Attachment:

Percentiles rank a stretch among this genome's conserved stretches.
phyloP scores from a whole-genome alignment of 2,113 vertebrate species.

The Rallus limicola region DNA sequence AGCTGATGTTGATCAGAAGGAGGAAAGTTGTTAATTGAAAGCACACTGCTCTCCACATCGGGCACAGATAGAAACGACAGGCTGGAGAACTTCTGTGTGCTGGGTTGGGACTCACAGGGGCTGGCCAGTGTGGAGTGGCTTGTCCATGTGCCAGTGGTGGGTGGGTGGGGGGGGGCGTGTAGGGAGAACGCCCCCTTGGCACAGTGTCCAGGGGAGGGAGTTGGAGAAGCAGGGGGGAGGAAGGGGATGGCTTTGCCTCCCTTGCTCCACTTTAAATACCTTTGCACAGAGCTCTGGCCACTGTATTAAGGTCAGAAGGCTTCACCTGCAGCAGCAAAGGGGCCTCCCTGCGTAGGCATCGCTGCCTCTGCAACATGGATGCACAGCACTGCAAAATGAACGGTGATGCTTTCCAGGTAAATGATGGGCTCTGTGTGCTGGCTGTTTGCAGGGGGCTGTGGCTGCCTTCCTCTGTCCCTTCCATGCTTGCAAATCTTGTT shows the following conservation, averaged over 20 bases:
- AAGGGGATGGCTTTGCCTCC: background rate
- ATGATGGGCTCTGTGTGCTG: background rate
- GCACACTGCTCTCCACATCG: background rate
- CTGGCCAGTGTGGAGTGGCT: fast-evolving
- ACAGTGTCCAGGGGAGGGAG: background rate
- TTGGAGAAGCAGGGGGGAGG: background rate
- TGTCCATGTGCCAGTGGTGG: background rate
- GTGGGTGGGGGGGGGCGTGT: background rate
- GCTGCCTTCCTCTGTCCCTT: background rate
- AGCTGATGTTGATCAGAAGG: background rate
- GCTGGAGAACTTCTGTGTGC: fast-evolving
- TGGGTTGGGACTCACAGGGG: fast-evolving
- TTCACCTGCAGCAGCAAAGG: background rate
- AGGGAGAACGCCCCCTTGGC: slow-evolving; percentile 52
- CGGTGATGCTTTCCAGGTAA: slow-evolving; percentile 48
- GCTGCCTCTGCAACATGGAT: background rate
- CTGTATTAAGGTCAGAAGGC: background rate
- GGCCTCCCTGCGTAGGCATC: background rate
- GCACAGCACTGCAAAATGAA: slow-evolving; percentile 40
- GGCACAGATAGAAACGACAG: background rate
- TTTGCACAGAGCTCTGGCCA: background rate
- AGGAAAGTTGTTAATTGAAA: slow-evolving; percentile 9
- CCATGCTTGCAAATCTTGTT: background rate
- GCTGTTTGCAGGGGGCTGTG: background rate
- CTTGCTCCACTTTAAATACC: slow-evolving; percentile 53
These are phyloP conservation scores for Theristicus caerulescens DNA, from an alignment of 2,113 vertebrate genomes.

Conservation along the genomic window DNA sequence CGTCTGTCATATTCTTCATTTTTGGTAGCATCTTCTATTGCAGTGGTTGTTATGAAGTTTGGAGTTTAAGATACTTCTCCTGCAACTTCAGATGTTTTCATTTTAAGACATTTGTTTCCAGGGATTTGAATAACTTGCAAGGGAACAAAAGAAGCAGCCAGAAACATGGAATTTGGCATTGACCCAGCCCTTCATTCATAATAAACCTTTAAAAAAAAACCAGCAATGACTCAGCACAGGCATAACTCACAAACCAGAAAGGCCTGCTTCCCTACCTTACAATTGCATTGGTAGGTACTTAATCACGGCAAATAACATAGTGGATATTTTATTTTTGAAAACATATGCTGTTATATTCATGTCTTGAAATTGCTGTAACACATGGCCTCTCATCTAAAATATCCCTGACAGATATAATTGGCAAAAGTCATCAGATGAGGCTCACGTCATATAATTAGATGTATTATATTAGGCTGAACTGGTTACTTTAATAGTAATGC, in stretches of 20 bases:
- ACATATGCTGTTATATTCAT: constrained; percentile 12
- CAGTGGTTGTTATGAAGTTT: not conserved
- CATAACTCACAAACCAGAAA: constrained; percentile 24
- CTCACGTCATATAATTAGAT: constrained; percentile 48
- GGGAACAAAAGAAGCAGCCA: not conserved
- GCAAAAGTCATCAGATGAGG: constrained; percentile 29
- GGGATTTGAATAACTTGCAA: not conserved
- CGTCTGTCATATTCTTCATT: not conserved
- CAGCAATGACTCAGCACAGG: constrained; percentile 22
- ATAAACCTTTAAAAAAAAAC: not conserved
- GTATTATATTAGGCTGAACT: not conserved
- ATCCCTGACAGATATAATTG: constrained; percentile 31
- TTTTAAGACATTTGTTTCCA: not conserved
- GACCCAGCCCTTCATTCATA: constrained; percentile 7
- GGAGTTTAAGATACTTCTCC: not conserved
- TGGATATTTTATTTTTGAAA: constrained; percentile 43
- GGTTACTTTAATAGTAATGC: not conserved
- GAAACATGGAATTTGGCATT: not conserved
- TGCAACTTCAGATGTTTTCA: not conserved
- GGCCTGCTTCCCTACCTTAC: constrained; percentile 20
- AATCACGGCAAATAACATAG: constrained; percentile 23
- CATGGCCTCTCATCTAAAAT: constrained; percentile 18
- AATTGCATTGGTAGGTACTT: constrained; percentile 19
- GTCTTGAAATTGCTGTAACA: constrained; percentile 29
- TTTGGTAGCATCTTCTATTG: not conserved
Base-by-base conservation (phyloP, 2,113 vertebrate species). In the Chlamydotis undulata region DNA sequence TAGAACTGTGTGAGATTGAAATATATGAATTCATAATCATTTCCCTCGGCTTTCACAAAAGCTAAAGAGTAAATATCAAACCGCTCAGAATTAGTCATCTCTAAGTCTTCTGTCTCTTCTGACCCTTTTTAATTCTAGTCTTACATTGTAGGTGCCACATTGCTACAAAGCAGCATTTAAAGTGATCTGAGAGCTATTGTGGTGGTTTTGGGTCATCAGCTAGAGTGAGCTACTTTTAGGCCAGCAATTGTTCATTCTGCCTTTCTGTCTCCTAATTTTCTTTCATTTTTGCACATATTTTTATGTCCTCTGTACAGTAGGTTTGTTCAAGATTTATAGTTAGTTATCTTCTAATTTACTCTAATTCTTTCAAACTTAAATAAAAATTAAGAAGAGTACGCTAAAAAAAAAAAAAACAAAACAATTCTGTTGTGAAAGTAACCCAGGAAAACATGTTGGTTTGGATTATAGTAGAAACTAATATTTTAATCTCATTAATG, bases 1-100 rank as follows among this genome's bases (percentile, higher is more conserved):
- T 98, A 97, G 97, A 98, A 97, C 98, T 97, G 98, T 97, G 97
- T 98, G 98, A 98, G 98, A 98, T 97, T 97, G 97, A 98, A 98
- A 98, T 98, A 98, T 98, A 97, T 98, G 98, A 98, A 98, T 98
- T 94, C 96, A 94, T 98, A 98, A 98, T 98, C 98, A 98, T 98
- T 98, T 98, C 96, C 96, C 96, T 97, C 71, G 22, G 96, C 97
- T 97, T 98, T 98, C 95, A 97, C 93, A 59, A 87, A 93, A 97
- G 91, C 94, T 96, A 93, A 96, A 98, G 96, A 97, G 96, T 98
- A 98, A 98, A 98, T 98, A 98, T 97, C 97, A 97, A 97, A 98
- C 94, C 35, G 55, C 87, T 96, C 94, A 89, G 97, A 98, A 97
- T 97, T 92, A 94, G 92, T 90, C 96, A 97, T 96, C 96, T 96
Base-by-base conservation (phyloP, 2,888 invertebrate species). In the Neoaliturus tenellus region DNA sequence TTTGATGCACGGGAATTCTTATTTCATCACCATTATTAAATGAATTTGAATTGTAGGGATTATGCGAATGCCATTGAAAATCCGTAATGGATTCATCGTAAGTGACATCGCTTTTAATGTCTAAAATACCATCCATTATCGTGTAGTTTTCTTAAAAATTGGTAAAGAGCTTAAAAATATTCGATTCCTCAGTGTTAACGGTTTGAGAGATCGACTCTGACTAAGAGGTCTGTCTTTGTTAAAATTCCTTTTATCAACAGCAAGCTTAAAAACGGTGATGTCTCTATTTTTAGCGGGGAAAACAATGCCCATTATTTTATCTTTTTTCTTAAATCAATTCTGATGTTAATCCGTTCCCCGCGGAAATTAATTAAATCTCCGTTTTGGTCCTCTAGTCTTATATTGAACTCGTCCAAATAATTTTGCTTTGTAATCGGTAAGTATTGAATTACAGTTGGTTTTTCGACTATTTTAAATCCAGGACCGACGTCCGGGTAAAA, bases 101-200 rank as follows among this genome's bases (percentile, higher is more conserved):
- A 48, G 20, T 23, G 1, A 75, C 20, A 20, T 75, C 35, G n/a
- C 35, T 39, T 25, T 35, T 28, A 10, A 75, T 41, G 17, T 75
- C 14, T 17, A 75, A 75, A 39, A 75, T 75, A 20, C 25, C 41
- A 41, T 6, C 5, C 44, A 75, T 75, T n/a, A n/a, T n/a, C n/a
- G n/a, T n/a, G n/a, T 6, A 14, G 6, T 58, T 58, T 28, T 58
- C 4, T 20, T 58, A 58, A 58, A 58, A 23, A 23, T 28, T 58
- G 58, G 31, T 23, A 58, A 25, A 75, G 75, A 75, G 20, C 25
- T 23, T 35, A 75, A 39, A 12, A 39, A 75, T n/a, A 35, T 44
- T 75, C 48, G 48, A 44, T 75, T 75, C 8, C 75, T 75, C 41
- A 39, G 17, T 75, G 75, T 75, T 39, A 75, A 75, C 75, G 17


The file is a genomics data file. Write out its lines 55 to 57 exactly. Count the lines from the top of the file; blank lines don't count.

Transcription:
- TTTGGTAGCATCTTCTATTG: not conserved
Base-by-base conservation (phyloP, 2,113 vertebrate species). In the Chlamydotis undulata region DNA sequence TAGAACTGTGTGAGATTGAAATATATGAATTCATAATCATTTCCCTCGGCTTTCACAAAAGCTAAAGAGTAAATATCAAACCGCTCAGAATTAGTCATCTCTAAGTCTTCTGTCTCTTCTGACCCTTTTTAATTCTAGTCTTACATTGTAGGTGCCACATTGCTACAAAGCAGCATTTAAAGTGATCTGAGAGCTATTGTGGTGGTTTTGGGTCATCAGCTAGAGTGAGCTACTTTTAGGCCAGCAATTGTTCATTCTGCCTTTCTGTCTCCTAATTTTCTTTCATTTTTGCACATATTTTTATGTCCTCTGTACAGTAGGTTTGTTCAAGATTTATAGTTAGTTATCTTCTAATTTACTCTAATTCTTTCAAACTTAAATAAAAATTAAGAAGAGTACGCTAAAAAAAAAAAAAACAAAACAATTCTGTTGTGAAAGTAACCCAGGAAAACATGTTGGTTTGGATTATAGTAGAAACTAATATTTTAATCTCATTAATG, bases 1-100 rank as follows among this genome's bases (percentile, higher is more conserved):
- T 98, A 97, G 97, A 98, A 97, C 98, T 97, G 98, T 97, G 97